Anxiety

I’ve had my fair share of helping my kids deal with anxiety. And this isn’t a small fear of the first day of school or performance at a music festival. This is constant worries and fears that get in the way of daily living. It’s real. And affects every single moment of the day sometimes.

Here are my “Top 3” resources that greatly helped our family:

AnxietyBC – This is a website is a small non-profit organization based out of Vancouver, BC that provides self-help resources on anxiety. ┬áIt has so so many tips, tricks and strategies that your child, teenager and even adults can benefit from! I cannot say enough good things about this website. It is FULL of fantastic information! The link will direct you to their youth section but if you hover your mouse over the “Self Help” section, you can then go to the parent, child, youth, adult and treatment page. Check every section out because it is amazing!!

Horses Are Magic – This is a farm out in Orr Lake, Ontario where you can go to work with Alla and her horses to help you with grief, anxiety, confidence, etc. Alla was wonderful with my children! She provides a very calm, safe and supportive environment. My children would journal, paint, talk and work with the horses. It is one thing to go to counselling and talk about your feelings and fears, yet your body can still stress physically. Even when your mind seems clear. Working with the horses while receiving counselling works both mind and body together. Check out her website for more information, but if your child is an animal lover (even if they aren’t), this is a great place to be!

Cognitive Behavioural Therapy – A guide for parents and their children written by Dawn Huebner. These books are AMAZING!! There are a few different topics but wow they are all fantastic!! A great visual for facing fears, dealing with OCD, worries, dealing with a bad temper, bad habits, afraid of going to bed, etc. Click on the link above and it will bring you to amazon.ca where you can read the description and reviews. These helped our family TREMENDOUSLY!

I hope these help you like they’ve helped us!! If you need anything else, send me an email at wellbalancedlife@rogers.com and I’ll see what I can do!

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The Importance of Acknowledging Adoption

 

We adopted our GG when she was a year and a half. We didn’t know if she would walk or talk. Fortunately she doesn’t stop doing either one! For years, we learned all we could about autism and immersed her and ourselves into that world. She had so many physical, emotional and medical needs when she was younger, I have to admit, adoption stuff got put on the back burner. We had read all we could before she came to us but once she was here…nada. The year she turned 8 years old we were at our wits end. My husband and I didn’t get any sleep for about 8 months. In the past, if one of us were too exhausted, the other one was full of energy ready to take over. Not the summer she turned 8! We were both sleep deprived, frustrated and had lost our patience. Gracie was screaming every night and would give us one look and turn around and go back to sleep once we went to her room to check on her. She was our alarm clock every morning once we did finally fall asleep. She was waking up her brother and sister most nights too because she was so loud! We couldn’t figure out what was going on. She also had to be with us All. The. Time. One day I was going to get something out of our van. I ran out without announcing it to anyone because I was just going to be a few seconds. As soon as I ran out the door, I heard GG yelling out her window! “Don’t leave me! Come back! Don’t leave!” All of a sudden, it all made sense! She was worried we were going to leave her. That is when the adoption stuff came more in to play. I came inside, held her and we talked about how we were never going to leave her. We spoke about our forever family. We also realized that every night when she would scream until we went in her room, she was just making sure we were still there.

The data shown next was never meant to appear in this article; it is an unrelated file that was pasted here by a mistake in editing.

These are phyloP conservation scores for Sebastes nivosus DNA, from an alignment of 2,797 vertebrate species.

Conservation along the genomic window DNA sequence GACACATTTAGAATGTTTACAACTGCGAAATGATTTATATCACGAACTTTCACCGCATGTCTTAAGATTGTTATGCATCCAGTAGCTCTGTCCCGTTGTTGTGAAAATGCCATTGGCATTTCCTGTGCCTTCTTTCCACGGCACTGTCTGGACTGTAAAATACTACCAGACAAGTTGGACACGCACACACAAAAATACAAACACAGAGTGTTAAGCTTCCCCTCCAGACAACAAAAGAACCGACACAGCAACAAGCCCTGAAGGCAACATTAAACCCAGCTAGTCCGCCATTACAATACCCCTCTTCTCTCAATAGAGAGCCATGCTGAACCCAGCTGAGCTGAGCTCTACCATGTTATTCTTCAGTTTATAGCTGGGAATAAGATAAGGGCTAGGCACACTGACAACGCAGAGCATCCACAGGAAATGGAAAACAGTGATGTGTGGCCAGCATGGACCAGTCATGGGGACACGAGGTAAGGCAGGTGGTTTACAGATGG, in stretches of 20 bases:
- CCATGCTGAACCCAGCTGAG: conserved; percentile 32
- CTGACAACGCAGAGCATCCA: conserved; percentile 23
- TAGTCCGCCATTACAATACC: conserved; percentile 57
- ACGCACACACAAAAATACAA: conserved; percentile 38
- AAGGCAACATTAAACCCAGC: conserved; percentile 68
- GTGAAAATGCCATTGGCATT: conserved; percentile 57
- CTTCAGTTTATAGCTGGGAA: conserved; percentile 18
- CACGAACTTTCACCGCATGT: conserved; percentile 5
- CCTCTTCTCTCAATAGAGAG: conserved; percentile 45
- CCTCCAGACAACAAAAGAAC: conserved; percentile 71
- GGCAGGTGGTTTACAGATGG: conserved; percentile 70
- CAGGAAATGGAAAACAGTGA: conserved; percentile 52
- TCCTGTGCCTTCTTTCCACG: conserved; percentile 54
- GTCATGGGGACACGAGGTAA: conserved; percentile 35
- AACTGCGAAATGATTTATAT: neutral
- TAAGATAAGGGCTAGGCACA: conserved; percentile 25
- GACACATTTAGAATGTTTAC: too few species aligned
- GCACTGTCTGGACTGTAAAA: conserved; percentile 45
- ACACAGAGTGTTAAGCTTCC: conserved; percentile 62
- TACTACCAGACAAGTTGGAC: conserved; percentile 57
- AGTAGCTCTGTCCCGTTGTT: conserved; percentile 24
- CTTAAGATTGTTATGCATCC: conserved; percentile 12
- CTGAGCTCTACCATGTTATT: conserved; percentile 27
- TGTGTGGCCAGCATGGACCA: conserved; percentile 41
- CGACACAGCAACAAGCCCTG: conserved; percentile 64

So, we role played. If she wanted to make sure mom and dad were still there, she could get out of bed, tiptoe to our room and peek inside, then go right back to sleep. She’s done it every night since! That lasted a few years and now she doesn’t need to check on us anymore. Most of the time.

If your child is adopted AND has special needs, don’t forget the trauma they have gone through. Even if your child was in a loving foster home or came directly to you from birth. Losing the sounds and feeling of their birth mom’s heartbeat that they’ve only known for 10 months is traumatic.

For some tips and resources on adoption, please click here.

 

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